Callback methods

Your service class will inherit a callback method which will get called for various reasons with the "reason" being a string as the first parameter. Checkout the cryptoadvance.specter.services.callbacks file for the specific callbacks.

Some important one is the after_serverpy_init_app which passes a Scheduler class which can be used to setup regular tasks. A list of currently implemented callback methods along with their descriptions are available in /src/cryptoadvance/specter/services/callbacks.py.


The minimal url routes for Service selection and management. As usual in Flask, templates and static resources are in their respective subfolders. Please note that there is an additional directory with the id of the extension which looks redundant at first. This is due to the way blueprints are loading templates and ensures that there are no naming collisions. Maybe at a later stage, this can be used to let plugins override other plugin's templates.

Extending the settings dialog

You can extend the settings dialog with your own templates. To do that, create a callback method in your service like:

from cryptoadvance.specter.services import callbacks
# [...]
    def callback_add_settingstabs(self):
        ''' Extending the settings tab with an own tab called "myexttitle" '''
        return [{"title": "myexttitle", "endpoint":"myext_something"}]

    def callback_add_wallettabs(self):
        ''' Extending the wallets tab with an own tab called "mywalletdetails" '''
        return [{"title": "mywalletdetails", "endpoint":"myext_mywalletdetails"}]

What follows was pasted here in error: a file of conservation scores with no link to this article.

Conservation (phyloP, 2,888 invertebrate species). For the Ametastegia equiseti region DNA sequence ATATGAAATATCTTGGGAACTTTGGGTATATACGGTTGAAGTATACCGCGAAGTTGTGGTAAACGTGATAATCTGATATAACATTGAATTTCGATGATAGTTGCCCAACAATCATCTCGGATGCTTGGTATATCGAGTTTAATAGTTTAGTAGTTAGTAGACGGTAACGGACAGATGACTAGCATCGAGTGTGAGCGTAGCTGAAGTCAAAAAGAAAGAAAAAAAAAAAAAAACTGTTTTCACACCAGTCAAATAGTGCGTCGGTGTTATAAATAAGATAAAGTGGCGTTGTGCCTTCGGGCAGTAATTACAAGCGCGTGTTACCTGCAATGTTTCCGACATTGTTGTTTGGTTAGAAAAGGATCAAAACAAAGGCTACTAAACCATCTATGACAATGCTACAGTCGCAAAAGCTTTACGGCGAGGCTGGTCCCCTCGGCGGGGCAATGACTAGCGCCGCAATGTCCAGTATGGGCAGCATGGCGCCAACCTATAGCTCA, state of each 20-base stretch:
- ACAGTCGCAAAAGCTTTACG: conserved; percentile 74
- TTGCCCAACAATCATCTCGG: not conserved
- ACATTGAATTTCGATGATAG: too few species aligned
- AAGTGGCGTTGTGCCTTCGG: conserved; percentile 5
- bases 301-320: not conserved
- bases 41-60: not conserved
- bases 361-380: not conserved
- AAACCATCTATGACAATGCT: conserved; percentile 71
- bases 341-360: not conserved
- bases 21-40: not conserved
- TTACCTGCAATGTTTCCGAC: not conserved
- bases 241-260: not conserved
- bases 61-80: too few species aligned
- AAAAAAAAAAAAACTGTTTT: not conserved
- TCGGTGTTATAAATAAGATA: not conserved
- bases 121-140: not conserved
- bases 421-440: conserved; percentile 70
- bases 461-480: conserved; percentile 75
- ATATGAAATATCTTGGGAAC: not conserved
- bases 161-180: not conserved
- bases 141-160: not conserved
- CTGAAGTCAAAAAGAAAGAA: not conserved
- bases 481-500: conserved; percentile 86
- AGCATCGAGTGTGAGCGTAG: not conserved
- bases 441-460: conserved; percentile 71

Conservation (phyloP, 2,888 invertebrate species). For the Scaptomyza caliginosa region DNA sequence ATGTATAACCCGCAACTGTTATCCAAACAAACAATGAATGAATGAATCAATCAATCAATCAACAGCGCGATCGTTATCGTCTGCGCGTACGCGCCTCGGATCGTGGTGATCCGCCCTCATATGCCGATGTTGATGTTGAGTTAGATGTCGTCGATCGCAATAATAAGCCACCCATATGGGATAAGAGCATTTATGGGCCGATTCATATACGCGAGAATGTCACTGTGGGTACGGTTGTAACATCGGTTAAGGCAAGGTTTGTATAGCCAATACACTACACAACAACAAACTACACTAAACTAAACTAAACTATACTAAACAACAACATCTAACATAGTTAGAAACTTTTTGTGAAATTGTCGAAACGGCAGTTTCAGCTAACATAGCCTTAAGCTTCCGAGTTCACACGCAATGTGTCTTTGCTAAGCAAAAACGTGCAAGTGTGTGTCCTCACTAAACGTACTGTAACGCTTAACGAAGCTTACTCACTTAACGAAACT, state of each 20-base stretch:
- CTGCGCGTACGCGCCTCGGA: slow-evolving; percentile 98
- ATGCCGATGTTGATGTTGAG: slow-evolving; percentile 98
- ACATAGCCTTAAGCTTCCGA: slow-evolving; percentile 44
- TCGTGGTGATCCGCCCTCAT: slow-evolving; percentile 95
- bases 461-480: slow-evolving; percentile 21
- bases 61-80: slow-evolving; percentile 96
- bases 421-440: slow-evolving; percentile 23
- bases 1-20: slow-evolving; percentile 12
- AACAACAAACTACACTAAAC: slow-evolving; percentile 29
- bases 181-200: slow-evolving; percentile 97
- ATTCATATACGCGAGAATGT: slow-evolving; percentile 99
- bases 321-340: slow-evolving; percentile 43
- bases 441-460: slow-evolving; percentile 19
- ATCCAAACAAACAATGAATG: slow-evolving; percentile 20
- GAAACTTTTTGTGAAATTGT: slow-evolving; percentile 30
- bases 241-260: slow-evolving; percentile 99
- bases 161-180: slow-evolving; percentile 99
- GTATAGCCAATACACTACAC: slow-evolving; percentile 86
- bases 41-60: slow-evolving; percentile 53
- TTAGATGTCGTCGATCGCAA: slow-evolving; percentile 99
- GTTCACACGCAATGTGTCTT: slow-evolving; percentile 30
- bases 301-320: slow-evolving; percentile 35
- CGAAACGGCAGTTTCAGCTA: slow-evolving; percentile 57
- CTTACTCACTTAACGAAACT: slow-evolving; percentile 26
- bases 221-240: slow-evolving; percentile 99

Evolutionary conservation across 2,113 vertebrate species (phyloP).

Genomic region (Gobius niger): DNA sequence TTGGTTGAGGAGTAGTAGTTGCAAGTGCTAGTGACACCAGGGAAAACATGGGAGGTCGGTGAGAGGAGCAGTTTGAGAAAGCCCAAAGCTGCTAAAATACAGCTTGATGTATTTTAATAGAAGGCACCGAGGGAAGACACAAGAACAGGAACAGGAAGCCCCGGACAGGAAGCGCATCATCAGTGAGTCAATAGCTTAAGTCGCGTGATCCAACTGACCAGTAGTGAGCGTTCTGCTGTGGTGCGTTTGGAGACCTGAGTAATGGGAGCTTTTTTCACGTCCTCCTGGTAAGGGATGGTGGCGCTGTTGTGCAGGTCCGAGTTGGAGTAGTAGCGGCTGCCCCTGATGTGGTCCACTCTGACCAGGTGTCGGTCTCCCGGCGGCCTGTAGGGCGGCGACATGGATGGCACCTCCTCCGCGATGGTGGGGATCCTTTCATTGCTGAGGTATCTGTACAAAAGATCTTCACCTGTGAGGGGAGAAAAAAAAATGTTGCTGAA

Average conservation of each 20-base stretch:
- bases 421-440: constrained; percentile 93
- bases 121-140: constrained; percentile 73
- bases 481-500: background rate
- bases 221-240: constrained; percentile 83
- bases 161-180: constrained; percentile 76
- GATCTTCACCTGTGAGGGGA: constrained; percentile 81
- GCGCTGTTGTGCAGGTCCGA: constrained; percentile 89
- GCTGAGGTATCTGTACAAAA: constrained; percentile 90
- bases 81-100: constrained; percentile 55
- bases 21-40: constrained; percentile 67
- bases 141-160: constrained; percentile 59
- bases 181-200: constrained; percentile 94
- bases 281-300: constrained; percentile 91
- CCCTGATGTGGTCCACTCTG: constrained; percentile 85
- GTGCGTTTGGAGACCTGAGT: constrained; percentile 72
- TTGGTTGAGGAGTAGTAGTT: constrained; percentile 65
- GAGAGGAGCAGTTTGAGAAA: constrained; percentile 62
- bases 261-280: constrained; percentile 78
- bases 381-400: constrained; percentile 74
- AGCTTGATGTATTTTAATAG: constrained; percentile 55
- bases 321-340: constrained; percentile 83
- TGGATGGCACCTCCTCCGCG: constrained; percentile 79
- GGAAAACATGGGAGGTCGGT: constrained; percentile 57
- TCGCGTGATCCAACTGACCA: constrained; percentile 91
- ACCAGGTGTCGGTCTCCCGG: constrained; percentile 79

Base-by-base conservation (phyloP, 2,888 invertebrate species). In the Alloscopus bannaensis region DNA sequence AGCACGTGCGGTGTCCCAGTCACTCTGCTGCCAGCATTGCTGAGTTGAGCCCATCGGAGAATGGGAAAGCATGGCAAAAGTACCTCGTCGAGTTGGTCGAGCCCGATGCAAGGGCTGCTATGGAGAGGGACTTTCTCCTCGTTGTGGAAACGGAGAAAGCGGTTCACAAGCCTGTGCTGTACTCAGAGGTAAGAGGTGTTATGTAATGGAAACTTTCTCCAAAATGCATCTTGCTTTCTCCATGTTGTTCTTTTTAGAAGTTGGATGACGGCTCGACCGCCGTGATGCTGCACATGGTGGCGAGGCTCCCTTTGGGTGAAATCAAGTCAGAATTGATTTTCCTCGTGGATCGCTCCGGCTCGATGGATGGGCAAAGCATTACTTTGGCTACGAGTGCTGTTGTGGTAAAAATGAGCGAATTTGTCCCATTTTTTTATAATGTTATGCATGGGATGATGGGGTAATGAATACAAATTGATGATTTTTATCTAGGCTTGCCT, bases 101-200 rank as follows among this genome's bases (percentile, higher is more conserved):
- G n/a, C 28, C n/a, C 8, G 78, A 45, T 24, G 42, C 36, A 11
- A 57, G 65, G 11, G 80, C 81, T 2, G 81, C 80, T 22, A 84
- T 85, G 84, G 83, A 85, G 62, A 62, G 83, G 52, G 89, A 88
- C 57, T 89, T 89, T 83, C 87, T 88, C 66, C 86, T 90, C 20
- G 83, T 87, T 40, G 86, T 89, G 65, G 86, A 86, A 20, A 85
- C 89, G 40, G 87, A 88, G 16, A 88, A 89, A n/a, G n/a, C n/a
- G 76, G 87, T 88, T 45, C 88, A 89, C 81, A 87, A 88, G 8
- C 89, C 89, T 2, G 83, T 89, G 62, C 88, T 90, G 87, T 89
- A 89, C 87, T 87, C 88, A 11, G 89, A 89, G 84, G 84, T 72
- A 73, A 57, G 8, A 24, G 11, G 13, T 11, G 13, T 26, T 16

In this case, this would add a tab called "myexttitle" and you're now supposed to provide an endpoint in your controller which might be called myext_something e.g. like this:

@myext_endpoint.route("/settings_something", methods=["GET"])
def myext_something():
    return render_template(
        ext_settingstabs = app.specter.service_manager.execute_ext_callbacks(

If you want to have an additional wallet tab, you would specify something like:

@myext_endpoint.route("/wallet/<wallet_alias>/mywalletdetails", methods=["GET"])
def myext_mywalletdetails(wallet_alias):
    wallet: Wallet = app.specter.wallet_manager.get_by_alias(wallet_alias)
    return render_template(
        ext_wallettabs = app.specter.service_manager.execute_ext_callbacks(

The some_settingspage.jinja should probably look exactly like all the other setting pages and you would do this like this:

{% extends "base.jinja" %}
{% block main %}
    <form action="?" method="POST" onsubmit="showPacman()">
        <input type="hidden" class="csrf-token" name="csrf_token" value="{{ csrf_token() }}"/>
        <h1 id="title" class="settings-title">Settings</h1>
        {% from 'settings/components/settings_menu.jinja' import settings_menu %}
        {{ settings_menu('myext_something', current_user, setting_exts) }}
        <div class="card" style="margin: 20px auto;">
            <h1>{{ _("Something something") }} </h1>
{% endblock %}

A reasonable mywalletdetails.jinja would look like this:

{% extends "wallet/components/wallet_tab.jinja" %}
{% set tab = 'my details' %}
{% block content %}
    <div class="center card" style="width: 610px; padding-top: 25px;">
        Some content here for the wallet {{ wallet_alias }}
{% endblock %}